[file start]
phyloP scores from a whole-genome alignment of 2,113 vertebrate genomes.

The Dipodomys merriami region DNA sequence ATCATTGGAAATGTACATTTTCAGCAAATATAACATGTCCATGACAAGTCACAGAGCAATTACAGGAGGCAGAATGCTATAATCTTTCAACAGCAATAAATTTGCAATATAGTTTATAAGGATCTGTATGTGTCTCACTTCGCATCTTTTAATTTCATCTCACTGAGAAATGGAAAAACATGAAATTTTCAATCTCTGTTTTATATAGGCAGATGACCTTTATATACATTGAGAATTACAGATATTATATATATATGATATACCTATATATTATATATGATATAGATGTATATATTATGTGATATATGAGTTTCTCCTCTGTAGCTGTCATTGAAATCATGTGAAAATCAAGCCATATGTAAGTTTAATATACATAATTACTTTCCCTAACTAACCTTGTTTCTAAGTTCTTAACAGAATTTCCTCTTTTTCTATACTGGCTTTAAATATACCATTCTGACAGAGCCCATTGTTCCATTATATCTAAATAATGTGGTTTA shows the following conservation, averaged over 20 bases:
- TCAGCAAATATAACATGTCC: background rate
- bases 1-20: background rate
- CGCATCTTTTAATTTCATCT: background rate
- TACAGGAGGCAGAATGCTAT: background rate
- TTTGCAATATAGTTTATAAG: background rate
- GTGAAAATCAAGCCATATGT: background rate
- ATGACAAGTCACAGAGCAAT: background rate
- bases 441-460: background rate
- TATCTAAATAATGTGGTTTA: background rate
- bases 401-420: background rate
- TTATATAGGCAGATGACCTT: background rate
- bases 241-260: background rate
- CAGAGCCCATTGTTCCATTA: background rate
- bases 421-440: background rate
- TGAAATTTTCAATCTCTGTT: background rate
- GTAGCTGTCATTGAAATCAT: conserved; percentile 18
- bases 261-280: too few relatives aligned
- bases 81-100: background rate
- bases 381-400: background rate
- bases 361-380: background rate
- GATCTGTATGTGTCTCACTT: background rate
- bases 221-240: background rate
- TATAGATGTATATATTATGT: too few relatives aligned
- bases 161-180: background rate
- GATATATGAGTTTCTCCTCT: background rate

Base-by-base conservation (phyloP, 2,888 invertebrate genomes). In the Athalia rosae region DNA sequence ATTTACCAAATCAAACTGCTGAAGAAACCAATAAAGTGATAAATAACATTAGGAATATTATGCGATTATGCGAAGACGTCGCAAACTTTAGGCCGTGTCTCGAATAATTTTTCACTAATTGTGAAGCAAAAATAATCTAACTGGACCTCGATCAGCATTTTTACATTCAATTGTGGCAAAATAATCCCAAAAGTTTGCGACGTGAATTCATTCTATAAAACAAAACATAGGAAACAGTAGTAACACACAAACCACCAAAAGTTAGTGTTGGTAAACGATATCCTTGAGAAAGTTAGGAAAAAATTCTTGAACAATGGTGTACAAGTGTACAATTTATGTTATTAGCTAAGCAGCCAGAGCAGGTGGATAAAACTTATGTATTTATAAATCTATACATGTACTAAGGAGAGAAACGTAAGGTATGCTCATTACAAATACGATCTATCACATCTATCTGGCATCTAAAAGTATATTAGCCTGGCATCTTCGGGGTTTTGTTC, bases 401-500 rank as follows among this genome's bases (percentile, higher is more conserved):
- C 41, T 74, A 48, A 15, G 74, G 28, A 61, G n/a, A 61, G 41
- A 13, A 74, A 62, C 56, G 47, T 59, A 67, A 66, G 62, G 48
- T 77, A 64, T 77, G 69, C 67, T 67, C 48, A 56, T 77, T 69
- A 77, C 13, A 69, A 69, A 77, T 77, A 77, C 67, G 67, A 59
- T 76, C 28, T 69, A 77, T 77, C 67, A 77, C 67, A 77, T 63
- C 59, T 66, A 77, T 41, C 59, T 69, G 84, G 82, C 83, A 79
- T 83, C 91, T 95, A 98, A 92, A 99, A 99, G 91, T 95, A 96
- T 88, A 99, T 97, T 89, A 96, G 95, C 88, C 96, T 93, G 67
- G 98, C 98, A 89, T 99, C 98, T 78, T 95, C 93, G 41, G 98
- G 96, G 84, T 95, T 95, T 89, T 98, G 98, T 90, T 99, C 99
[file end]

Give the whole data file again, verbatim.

phyloP scores from a whole-genome alignment of 2,113 vertebrate genomes.

The Dipodomys merriami region DNA sequence ATCATTGGAAATGTACATTTTCAGCAAATATAACATGTCCATGACAAGTCACAGAGCAATTACAGGAGGCAGAATGCTATAATCTTTCAACAGCAATAAATTTGCAATATAGTTTATAAGGATCTGTATGTGTCTCACTTCGCATCTTTTAATTTCATCTCACTGAGAAATGGAAAAACATGAAATTTTCAATCTCTGTTTTATATAGGCAGATGACCTTTATATACATTGAGAATTACAGATATTATATATATATGATATACCTATATATTATATATGATATAGATGTATATATTATGTGATATATGAGTTTCTCCTCTGTAGCTGTCATTGAAATCATGTGAAAATCAAGCCATATGTAAGTTTAATATACATAATTACTTTCCCTAACTAACCTTGTTTCTAAGTTCTTAACAGAATTTCCTCTTTTTCTATACTGGCTTTAAATATACCATTCTGACAGAGCCCATTGTTCCATTATATCTAAATAATGTGGTTTA shows the following conservation, averaged over 20 bases:
- TCAGCAAATATAACATGTCC: background rate
- bases 1-20: background rate
- CGCATCTTTTAATTTCATCT: background rate
- TACAGGAGGCAGAATGCTAT: background rate
- TTTGCAATATAGTTTATAAG: background rate
- GTGAAAATCAAGCCATATGT: background rate
- ATGACAAGTCACAGAGCAAT: background rate
- bases 441-460: background rate
- TATCTAAATAATGTGGTTTA: background rate
- bases 401-420: background rate
- TTATATAGGCAGATGACCTT: background rate
- bases 241-260: background rate
- CAGAGCCCATTGTTCCATTA: background rate
- bases 421-440: background rate
- TGAAATTTTCAATCTCTGTT: background rate
- GTAGCTGTCATTGAAATCAT: conserved; percentile 18
- bases 261-280: too few relatives aligned
- bases 81-100: background rate
- bases 381-400: background rate
- bases 361-380: background rate
- GATCTGTATGTGTCTCACTT: background rate
- bases 221-240: background rate
- TATAGATGTATATATTATGT: too few relatives aligned
- bases 161-180: background rate
- GATATATGAGTTTCTCCTCT: background rate

Base-by-base conservation (phyloP, 2,888 invertebrate genomes). In the Athalia rosae region DNA sequence ATTTACCAAATCAAACTGCTGAAGAAACCAATAAAGTGATAAATAACATTAGGAATATTATGCGATTATGCGAAGACGTCGCAAACTTTAGGCCGTGTCTCGAATAATTTTTCACTAATTGTGAAGCAAAAATAATCTAACTGGACCTCGATCAGCATTTTTACATTCAATTGTGGCAAAATAATCCCAAAAGTTTGCGACGTGAATTCATTCTATAAAACAAAACATAGGAAACAGTAGTAACACACAAACCACCAAAAGTTAGTGTTGGTAAACGATATCCTTGAGAAAGTTAGGAAAAAATTCTTGAACAATGGTGTACAAGTGTACAATTTATGTTATTAGCTAAGCAGCCAGAGCAGGTGGATAAAACTTATGTATTTATAAATCTATACATGTACTAAGGAGAGAAACGTAAGGTATGCTCATTACAAATACGATCTATCACATCTATCTGGCATCTAAAAGTATATTAGCCTGGCATCTTCGGGGTTTTGTTC, bases 401-500 rank as follows among this genome's bases (percentile, higher is more conserved):
- C 41, T 74, A 48, A 15, G 74, G 28, A 61, G n/a, A 61, G 41
- A 13, A 74, A 62, C 56, G 47, T 59, A 67, A 66, G 62, G 48
- T 77, A 64, T 77, G 69, C 67, T 67, C 48, A 56, T 77, T 69
- A 77, C 13, A 69, A 69, A 77, T 77, A 77, C 67, G 67, A 59
- T 76, C 28, T 69, A 77, T 77, C 67, A 77, C 67, A 77, T 63
- C 59, T 66, A 77, T 41, C 59, T 69, G 84, G 82, C 83, A 79
- T 83, C 91, T 95, A 98, A 92, A 99, A 99, G 91, T 95, A 96
- T 88, A 99, T 97, T 89, A 96, G 95, C 88, C 96, T 93, G 67
- G 98, C 98, A 89, T 99, C 98, T 78, T 95, C 93, G 41, G 98
- G 96, G 84, T 95, T 95, T 89, T 98, G 98, T 90, T 99, C 99